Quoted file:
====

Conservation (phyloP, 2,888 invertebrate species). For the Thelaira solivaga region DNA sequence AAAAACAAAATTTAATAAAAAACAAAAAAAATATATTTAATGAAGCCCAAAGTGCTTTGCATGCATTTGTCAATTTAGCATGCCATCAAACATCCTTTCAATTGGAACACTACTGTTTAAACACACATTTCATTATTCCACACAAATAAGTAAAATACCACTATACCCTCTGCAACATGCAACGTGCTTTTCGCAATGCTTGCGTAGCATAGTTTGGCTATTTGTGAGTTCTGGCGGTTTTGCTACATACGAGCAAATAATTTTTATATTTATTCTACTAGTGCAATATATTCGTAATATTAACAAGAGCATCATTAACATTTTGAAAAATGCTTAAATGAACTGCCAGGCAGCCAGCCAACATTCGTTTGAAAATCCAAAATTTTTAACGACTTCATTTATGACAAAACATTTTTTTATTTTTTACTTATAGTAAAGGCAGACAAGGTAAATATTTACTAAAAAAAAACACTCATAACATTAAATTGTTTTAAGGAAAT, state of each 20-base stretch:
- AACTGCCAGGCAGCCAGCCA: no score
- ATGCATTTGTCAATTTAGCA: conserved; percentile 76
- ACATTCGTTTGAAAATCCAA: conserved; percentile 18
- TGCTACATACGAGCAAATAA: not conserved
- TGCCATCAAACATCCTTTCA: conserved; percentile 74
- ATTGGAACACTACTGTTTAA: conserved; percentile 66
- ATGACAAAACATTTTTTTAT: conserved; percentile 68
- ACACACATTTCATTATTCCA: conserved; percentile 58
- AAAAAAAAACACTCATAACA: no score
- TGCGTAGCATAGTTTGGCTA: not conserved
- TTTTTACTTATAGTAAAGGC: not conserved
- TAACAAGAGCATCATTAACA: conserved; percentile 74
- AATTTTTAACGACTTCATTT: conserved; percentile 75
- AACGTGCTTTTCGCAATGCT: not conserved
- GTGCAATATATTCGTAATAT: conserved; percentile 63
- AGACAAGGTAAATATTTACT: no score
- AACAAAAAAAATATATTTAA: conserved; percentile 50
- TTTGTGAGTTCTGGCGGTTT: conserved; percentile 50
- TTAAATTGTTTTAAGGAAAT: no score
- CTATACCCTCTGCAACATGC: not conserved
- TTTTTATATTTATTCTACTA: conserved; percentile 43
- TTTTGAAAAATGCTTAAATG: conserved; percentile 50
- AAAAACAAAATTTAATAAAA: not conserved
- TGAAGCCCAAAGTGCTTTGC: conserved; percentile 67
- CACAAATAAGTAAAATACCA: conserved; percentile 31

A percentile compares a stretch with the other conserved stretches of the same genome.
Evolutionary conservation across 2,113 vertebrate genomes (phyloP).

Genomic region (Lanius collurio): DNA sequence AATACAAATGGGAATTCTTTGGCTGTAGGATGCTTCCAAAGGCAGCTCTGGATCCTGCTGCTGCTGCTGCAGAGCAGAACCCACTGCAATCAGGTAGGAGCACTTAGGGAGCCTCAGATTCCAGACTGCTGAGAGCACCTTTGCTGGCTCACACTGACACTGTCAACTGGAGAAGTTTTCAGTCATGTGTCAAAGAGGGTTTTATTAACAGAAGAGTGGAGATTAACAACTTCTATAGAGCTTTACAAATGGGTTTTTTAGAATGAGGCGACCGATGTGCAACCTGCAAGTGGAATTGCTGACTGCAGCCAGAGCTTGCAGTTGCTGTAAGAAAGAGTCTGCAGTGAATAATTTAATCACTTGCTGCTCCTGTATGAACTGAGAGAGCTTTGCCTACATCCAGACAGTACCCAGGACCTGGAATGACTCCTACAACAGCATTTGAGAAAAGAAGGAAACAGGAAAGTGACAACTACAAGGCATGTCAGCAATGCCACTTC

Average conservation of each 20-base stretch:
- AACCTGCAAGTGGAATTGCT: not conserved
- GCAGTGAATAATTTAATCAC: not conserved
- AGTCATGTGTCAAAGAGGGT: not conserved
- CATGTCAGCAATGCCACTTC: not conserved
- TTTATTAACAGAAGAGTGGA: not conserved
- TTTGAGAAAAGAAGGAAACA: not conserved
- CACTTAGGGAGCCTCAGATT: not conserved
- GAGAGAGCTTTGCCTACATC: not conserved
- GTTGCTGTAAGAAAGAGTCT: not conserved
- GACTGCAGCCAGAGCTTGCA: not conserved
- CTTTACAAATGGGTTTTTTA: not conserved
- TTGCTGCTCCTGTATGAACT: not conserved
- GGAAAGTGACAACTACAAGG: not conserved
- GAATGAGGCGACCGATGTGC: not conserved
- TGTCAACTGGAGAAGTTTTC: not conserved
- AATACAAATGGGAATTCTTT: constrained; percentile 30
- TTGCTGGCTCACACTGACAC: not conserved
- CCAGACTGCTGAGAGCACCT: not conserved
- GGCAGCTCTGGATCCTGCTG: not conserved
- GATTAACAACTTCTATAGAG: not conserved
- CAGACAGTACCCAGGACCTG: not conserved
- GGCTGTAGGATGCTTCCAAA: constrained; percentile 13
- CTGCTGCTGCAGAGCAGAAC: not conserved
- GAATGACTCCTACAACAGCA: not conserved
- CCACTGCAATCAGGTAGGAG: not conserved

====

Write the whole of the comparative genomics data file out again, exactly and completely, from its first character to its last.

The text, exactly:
Conservation (phyloP, 2,888 invertebrate species). For the Thelaira solivaga region DNA sequence AAAAACAAAATTTAATAAAAAACAAAAAAAATATATTTAATGAAGCCCAAAGTGCTTTGCATGCATTTGTCAATTTAGCATGCCATCAAACATCCTTTCAATTGGAACACTACTGTTTAAACACACATTTCATTATTCCACACAAATAAGTAAAATACCACTATACCCTCTGCAACATGCAACGTGCTTTTCGCAATGCTTGCGTAGCATAGTTTGGCTATTTGTGAGTTCTGGCGGTTTTGCTACATACGAGCAAATAATTTTTATATTTATTCTACTAGTGCAATATATTCGTAATATTAACAAGAGCATCATTAACATTTTGAAAAATGCTTAAATGAACTGCCAGGCAGCCAGCCAACATTCGTTTGAAAATCCAAAATTTTTAACGACTTCATTTATGACAAAACATTTTTTTATTTTTTACTTATAGTAAAGGCAGACAAGGTAAATATTTACTAAAAAAAAACACTCATAACATTAAATTGTTTTAAGGAAAT, state of each 20-base stretch:
- AACTGCCAGGCAGCCAGCCA: no score
- ATGCATTTGTCAATTTAGCA: conserved; percentile 76
- ACATTCGTTTGAAAATCCAA: conserved; percentile 18
- TGCTACATACGAGCAAATAA: not conserved
- TGCCATCAAACATCCTTTCA: conserved; percentile 74
- ATTGGAACACTACTGTTTAA: conserved; percentile 66
- ATGACAAAACATTTTTTTAT: conserved; percentile 68
- ACACACATTTCATTATTCCA: conserved; percentile 58
- AAAAAAAAACACTCATAACA: no score
- TGCGTAGCATAGTTTGGCTA: not conserved
- TTTTTACTTATAGTAAAGGC: not conserved
- TAACAAGAGCATCATTAACA: conserved; percentile 74
- AATTTTTAACGACTTCATTT: conserved; percentile 75
- AACGTGCTTTTCGCAATGCT: not conserved
- GTGCAATATATTCGTAATAT: conserved; percentile 63
- AGACAAGGTAAATATTTACT: no score
- AACAAAAAAAATATATTTAA: conserved; percentile 50
- TTTGTGAGTTCTGGCGGTTT: conserved; percentile 50
- TTAAATTGTTTTAAGGAAAT: no score
- CTATACCCTCTGCAACATGC: not conserved
- TTTTTATATTTATTCTACTA: conserved; percentile 43
- TTTTGAAAAATGCTTAAATG: conserved; percentile 50
- AAAAACAAAATTTAATAAAA: not conserved
- TGAAGCCCAAAGTGCTTTGC: conserved; percentile 67
- CACAAATAAGTAAAATACCA: conserved; percentile 31

A percentile compares a stretch with the other conserved stretches of the same genome.
Evolutionary conservation across 2,113 vertebrate genomes (phyloP).

Genomic region (Lanius collurio): DNA sequence AATACAAATGGGAATTCTTTGGCTGTAGGATGCTTCCAAAGGCAGCTCTGGATCCTGCTGCTGCTGCTGCAGAGCAGAACCCACTGCAATCAGGTAGGAGCACTTAGGGAGCCTCAGATTCCAGACTGCTGAGAGCACCTTTGCTGGCTCACACTGACACTGTCAACTGGAGAAGTTTTCAGTCATGTGTCAAAGAGGGTTTTATTAACAGAAGAGTGGAGATTAACAACTTCTATAGAGCTTTACAAATGGGTTTTTTAGAATGAGGCGACCGATGTGCAACCTGCAAGTGGAATTGCTGACTGCAGCCAGAGCTTGCAGTTGCTGTAAGAAAGAGTCTGCAGTGAATAATTTAATCACTTGCTGCTCCTGTATGAACTGAGAGAGCTTTGCCTACATCCAGACAGTACCCAGGACCTGGAATGACTCCTACAACAGCATTTGAGAAAAGAAGGAAACAGGAAAGTGACAACTACAAGGCATGTCAGCAATGCCACTTC

Average conservation of each 20-base stretch:
- AACCTGCAAGTGGAATTGCT: not conserved
- GCAGTGAATAATTTAATCAC: not conserved
- AGTCATGTGTCAAAGAGGGT: not conserved
- CATGTCAGCAATGCCACTTC: not conserved
- TTTATTAACAGAAGAGTGGA: not conserved
- TTTGAGAAAAGAAGGAAACA: not conserved
- CACTTAGGGAGCCTCAGATT: not conserved
- GAGAGAGCTTTGCCTACATC: not conserved
- GTTGCTGTAAGAAAGAGTCT: not conserved
- GACTGCAGCCAGAGCTTGCA: not conserved
- CTTTACAAATGGGTTTTTTA: not conserved
- TTGCTGCTCCTGTATGAACT: not conserved
- GGAAAGTGACAACTACAAGG: not conserved
- GAATGAGGCGACCGATGTGC: not conserved
- TGTCAACTGGAGAAGTTTTC: not conserved
- AATACAAATGGGAATTCTTT: constrained; percentile 30
- TTGCTGGCTCACACTGACAC: not conserved
- CCAGACTGCTGAGAGCACCT: not conserved
- GGCAGCTCTGGATCCTGCTG: not conserved
- GATTAACAACTTCTATAGAG: not conserved
- CAGACAGTACCCAGGACCTG: not conserved
- GGCTGTAGGATGCTTCCAAA: constrained; percentile 13
- CTGCTGCTGCAGAGCAGAAC: not conserved
- GAATGACTCCTACAACAGCA: not conserved
- CCACTGCAATCAGGTAGGAG: not conserved